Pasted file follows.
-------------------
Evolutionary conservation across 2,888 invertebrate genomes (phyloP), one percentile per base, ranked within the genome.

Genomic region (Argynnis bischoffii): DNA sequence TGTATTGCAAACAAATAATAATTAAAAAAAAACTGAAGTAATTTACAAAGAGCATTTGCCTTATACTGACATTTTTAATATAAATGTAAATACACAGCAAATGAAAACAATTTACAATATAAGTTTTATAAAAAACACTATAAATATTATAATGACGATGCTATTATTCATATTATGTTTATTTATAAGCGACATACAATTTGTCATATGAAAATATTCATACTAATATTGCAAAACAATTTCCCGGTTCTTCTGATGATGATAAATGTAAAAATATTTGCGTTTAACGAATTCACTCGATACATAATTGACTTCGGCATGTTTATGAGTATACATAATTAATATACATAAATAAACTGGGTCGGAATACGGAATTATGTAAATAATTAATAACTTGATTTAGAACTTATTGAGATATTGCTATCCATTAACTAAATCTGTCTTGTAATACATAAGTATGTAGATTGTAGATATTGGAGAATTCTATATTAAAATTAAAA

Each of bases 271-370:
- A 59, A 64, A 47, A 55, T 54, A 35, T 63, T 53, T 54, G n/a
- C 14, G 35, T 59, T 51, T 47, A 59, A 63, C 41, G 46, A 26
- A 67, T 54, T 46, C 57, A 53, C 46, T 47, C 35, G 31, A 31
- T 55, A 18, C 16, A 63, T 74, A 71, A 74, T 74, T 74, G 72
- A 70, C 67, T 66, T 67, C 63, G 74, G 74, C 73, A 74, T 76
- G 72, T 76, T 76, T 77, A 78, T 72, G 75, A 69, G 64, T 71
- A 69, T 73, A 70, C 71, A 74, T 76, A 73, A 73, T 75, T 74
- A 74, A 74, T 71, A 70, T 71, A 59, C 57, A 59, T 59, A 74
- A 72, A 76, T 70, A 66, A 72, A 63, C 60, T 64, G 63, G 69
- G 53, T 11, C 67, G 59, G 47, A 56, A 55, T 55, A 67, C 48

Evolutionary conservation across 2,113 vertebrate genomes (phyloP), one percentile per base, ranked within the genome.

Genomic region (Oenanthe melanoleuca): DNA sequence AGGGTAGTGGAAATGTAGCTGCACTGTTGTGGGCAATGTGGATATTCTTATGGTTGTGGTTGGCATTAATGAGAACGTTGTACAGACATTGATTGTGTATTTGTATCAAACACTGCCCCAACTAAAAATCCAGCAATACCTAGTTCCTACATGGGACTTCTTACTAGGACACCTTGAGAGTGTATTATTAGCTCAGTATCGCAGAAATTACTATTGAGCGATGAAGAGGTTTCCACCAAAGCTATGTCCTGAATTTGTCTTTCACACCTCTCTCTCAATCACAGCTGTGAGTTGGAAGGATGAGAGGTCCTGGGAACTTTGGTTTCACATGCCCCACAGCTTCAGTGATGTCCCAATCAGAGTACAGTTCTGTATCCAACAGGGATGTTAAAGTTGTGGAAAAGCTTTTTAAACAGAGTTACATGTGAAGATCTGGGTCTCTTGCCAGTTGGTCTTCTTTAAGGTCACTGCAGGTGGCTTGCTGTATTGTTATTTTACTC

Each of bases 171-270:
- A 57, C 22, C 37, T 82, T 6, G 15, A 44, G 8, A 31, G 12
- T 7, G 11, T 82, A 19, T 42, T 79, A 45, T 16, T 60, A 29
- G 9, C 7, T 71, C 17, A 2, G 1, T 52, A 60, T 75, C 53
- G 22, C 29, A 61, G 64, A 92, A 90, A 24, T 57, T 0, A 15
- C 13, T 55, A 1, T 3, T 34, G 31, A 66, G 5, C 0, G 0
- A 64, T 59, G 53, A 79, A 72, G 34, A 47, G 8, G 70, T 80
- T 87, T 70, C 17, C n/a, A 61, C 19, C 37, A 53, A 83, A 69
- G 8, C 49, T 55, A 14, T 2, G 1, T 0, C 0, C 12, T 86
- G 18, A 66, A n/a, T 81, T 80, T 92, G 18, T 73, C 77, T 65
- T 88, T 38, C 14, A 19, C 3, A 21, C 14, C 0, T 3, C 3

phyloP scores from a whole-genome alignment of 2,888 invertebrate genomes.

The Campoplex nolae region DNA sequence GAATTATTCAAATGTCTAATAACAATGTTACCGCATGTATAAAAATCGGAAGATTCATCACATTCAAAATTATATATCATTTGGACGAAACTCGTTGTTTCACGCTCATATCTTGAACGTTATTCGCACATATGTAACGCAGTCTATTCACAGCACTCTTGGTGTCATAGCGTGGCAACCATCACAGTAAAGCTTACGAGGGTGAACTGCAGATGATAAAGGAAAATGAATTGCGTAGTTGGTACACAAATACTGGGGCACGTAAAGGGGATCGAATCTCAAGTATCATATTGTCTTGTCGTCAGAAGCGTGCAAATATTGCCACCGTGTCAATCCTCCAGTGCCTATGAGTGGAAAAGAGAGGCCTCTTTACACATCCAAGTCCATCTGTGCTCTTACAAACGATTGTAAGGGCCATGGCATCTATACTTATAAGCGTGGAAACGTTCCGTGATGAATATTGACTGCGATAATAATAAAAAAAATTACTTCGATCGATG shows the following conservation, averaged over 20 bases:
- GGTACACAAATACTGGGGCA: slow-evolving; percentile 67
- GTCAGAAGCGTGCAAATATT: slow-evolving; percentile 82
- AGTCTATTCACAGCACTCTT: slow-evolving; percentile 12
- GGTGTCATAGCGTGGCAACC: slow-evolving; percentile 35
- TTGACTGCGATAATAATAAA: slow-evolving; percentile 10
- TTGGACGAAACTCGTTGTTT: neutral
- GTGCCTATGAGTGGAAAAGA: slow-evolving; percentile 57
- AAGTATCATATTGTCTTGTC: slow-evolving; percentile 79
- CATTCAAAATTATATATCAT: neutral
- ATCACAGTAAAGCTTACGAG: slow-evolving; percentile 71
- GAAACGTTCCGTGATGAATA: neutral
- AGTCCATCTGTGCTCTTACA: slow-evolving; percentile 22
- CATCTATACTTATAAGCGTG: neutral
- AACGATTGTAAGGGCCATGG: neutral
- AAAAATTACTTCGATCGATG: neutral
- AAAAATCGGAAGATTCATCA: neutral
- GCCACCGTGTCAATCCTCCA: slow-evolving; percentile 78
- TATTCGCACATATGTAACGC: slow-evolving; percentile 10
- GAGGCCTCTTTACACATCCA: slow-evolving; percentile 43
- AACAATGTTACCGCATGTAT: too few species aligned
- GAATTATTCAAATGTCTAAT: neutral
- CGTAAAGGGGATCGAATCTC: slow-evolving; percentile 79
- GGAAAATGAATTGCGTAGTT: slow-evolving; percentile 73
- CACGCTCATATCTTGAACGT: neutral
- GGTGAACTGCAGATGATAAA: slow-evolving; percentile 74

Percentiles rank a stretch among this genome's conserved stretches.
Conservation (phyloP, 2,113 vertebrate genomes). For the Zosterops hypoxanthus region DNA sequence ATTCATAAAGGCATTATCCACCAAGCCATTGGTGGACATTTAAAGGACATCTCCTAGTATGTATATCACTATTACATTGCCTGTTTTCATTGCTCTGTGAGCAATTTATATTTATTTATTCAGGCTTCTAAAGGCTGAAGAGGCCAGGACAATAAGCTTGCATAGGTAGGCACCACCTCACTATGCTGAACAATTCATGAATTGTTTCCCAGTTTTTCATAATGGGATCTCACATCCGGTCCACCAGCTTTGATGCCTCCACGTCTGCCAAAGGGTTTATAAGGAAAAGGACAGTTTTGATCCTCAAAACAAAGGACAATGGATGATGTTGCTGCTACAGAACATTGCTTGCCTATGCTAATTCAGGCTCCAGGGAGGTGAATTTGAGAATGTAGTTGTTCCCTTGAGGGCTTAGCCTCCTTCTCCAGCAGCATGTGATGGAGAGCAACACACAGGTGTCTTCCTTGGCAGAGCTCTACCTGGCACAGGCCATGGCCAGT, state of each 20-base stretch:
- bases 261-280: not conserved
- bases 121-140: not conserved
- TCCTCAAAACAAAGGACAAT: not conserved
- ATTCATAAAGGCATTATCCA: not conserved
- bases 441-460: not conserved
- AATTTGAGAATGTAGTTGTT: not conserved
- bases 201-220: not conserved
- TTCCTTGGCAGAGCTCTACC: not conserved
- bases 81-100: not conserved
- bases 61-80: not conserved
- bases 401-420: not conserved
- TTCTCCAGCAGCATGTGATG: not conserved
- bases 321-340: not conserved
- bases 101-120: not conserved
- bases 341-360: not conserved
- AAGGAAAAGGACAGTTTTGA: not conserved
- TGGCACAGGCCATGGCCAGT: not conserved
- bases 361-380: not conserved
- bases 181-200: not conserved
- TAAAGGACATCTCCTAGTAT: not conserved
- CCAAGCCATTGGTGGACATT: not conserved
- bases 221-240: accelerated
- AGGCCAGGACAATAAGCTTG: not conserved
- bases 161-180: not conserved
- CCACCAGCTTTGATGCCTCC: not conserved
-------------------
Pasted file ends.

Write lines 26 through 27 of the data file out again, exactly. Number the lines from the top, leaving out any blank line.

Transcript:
- T 88, T 38, C 14, A 19, C 3, A 21, C 14, C 0, T 3, C 3

phyloP scores from a whole-genome alignment of 2,888 invertebrate genomes.